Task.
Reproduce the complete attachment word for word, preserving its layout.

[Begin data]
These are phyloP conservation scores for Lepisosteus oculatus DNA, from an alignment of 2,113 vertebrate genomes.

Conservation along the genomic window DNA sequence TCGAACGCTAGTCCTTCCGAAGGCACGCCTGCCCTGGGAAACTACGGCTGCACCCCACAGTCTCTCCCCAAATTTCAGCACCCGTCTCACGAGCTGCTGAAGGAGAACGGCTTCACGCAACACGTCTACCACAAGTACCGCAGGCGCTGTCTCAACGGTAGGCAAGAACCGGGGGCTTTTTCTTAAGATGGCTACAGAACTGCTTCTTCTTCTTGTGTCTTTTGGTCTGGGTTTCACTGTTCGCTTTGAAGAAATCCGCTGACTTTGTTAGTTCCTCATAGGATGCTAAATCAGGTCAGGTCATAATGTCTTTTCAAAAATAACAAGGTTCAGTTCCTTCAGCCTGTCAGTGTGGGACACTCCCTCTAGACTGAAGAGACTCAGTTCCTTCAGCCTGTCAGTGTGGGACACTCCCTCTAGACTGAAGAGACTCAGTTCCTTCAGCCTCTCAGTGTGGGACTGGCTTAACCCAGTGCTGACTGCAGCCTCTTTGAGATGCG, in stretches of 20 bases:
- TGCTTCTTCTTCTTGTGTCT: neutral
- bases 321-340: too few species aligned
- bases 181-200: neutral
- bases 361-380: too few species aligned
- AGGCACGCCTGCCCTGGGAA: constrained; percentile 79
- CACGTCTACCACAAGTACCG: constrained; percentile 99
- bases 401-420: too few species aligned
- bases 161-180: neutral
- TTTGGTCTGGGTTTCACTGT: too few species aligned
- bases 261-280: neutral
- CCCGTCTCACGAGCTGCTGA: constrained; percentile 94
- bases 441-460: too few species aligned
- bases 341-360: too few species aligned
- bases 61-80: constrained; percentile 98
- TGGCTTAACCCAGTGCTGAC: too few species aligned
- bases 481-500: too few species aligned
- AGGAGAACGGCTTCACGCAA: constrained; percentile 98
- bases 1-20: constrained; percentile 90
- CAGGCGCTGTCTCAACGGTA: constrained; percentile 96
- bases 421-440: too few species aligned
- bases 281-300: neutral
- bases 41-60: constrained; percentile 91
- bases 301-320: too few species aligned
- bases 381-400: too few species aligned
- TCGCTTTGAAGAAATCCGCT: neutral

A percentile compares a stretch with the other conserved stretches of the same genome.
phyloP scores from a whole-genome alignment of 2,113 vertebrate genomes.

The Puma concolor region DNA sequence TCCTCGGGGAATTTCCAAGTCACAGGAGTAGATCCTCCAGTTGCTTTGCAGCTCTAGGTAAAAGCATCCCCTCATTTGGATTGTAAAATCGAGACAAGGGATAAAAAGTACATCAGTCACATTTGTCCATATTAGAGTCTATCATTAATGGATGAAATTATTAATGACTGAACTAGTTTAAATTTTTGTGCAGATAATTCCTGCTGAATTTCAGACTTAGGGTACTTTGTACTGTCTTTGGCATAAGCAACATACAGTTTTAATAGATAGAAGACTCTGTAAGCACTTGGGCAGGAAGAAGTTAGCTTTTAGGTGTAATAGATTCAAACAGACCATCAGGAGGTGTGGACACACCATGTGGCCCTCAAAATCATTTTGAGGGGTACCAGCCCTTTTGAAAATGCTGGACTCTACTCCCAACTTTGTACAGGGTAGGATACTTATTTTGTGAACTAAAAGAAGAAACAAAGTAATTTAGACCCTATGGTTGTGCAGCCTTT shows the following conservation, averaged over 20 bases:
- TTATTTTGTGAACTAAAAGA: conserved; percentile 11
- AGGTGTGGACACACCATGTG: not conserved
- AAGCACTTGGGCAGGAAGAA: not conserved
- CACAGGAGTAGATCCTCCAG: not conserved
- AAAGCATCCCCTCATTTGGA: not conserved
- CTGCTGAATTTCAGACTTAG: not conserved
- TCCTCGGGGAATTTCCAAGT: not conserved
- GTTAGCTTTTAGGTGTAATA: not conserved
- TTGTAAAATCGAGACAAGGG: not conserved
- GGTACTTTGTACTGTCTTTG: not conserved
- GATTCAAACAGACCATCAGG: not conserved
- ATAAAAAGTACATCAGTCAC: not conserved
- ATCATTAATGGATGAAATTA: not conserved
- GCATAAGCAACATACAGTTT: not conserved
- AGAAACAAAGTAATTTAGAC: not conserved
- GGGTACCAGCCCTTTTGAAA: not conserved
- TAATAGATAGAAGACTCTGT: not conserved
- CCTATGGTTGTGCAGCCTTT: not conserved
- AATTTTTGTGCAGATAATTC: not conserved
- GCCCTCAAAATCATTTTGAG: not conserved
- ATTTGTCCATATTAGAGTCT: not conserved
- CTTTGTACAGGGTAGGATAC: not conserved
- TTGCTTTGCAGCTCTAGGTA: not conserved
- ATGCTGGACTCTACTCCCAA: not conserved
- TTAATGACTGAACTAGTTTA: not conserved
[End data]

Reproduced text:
These are phyloP conservation scores for Lepisosteus oculatus DNA, from an alignment of 2,113 vertebrate genomes.

Conservation along the genomic window DNA sequence TCGAACGCTAGTCCTTCCGAAGGCACGCCTGCCCTGGGAAACTACGGCTGCACCCCACAGTCTCTCCCCAAATTTCAGCACCCGTCTCACGAGCTGCTGAAGGAGAACGGCTTCACGCAACACGTCTACCACAAGTACCGCAGGCGCTGTCTCAACGGTAGGCAAGAACCGGGGGCTTTTTCTTAAGATGGCTACAGAACTGCTTCTTCTTCTTGTGTCTTTTGGTCTGGGTTTCACTGTTCGCTTTGAAGAAATCCGCTGACTTTGTTAGTTCCTCATAGGATGCTAAATCAGGTCAGGTCATAATGTCTTTTCAAAAATAACAAGGTTCAGTTCCTTCAGCCTGTCAGTGTGGGACACTCCCTCTAGACTGAAGAGACTCAGTTCCTTCAGCCTGTCAGTGTGGGACACTCCCTCTAGACTGAAGAGACTCAGTTCCTTCAGCCTCTCAGTGTGGGACTGGCTTAACCCAGTGCTGACTGCAGCCTCTTTGAGATGCG, in stretches of 20 bases:
- TGCTTCTTCTTCTTGTGTCT: neutral
- bases 321-340: too few species aligned
- bases 181-200: neutral
- bases 361-380: too few species aligned
- AGGCACGCCTGCCCTGGGAA: constrained; percentile 79
- CACGTCTACCACAAGTACCG: constrained; percentile 99
- bases 401-420: too few species aligned
- bases 161-180: neutral
- TTTGGTCTGGGTTTCACTGT: too few species aligned
- bases 261-280: neutral
- CCCGTCTCACGAGCTGCTGA: constrained; percentile 94
- bases 441-460: too few species aligned
- bases 341-360: too few species aligned
- bases 61-80: constrained; percentile 98
- TGGCTTAACCCAGTGCTGAC: too few species aligned
- bases 481-500: too few species aligned
- AGGAGAACGGCTTCACGCAA: constrained; percentile 98
- bases 1-20: constrained; percentile 90
- CAGGCGCTGTCTCAACGGTA: constrained; percentile 96
- bases 421-440: too few species aligned
- bases 281-300: neutral
- bases 41-60: constrained; percentile 91
- bases 301-320: too few species aligned
- bases 381-400: too few species aligned
- TCGCTTTGAAGAAATCCGCT: neutral

A percentile compares a stretch with the other conserved stretches of the same genome.
phyloP scores from a whole-genome alignment of 2,113 vertebrate genomes.

The Puma concolor region DNA sequence TCCTCGGGGAATTTCCAAGTCACAGGAGTAGATCCTCCAGTTGCTTTGCAGCTCTAGGTAAAAGCATCCCCTCATTTGGATTGTAAAATCGAGACAAGGGATAAAAAGTACATCAGTCACATTTGTCCATATTAGAGTCTATCATTAATGGATGAAATTATTAATGACTGAACTAGTTTAAATTTTTGTGCAGATAATTCCTGCTGAATTTCAGACTTAGGGTACTTTGTACTGTCTTTGGCATAAGCAACATACAGTTTTAATAGATAGAAGACTCTGTAAGCACTTGGGCAGGAAGAAGTTAGCTTTTAGGTGTAATAGATTCAAACAGACCATCAGGAGGTGTGGACACACCATGTGGCCCTCAAAATCATTTTGAGGGGTACCAGCCCTTTTGAAAATGCTGGACTCTACTCCCAACTTTGTACAGGGTAGGATACTTATTTTGTGAACTAAAAGAAGAAACAAAGTAATTTAGACCCTATGGTTGTGCAGCCTTT shows the following conservation, averaged over 20 bases:
- TTATTTTGTGAACTAAAAGA: conserved; percentile 11
- AGGTGTGGACACACCATGTG: not conserved
- AAGCACTTGGGCAGGAAGAA: not conserved
- CACAGGAGTAGATCCTCCAG: not conserved
- AAAGCATCCCCTCATTTGGA: not conserved
- CTGCTGAATTTCAGACTTAG: not conserved
- TCCTCGGGGAATTTCCAAGT: not conserved
- GTTAGCTTTTAGGTGTAATA: not conserved
- TTGTAAAATCGAGACAAGGG: not conserved
- GGTACTTTGTACTGTCTTTG: not conserved
- GATTCAAACAGACCATCAGG: not conserved
- ATAAAAAGTACATCAGTCAC: not conserved
- ATCATTAATGGATGAAATTA: not conserved
- GCATAAGCAACATACAGTTT: not conserved
- AGAAACAAAGTAATTTAGAC: not conserved
- GGGTACCAGCCCTTTTGAAA: not conserved
- TAATAGATAGAAGACTCTGT: not conserved
- CCTATGGTTGTGCAGCCTTT: not conserved
- AATTTTTGTGCAGATAATTC: not conserved
- GCCCTCAAAATCATTTTGAG: not conserved
- ATTTGTCCATATTAGAGTCT: not conserved
- CTTTGTACAGGGTAGGATAC: not conserved
- TTGCTTTGCAGCTCTAGGTA: not conserved
- ATGCTGGACTCTACTCCCAA: not conserved
- TTAATGACTGAACTAGTTTA: not conserved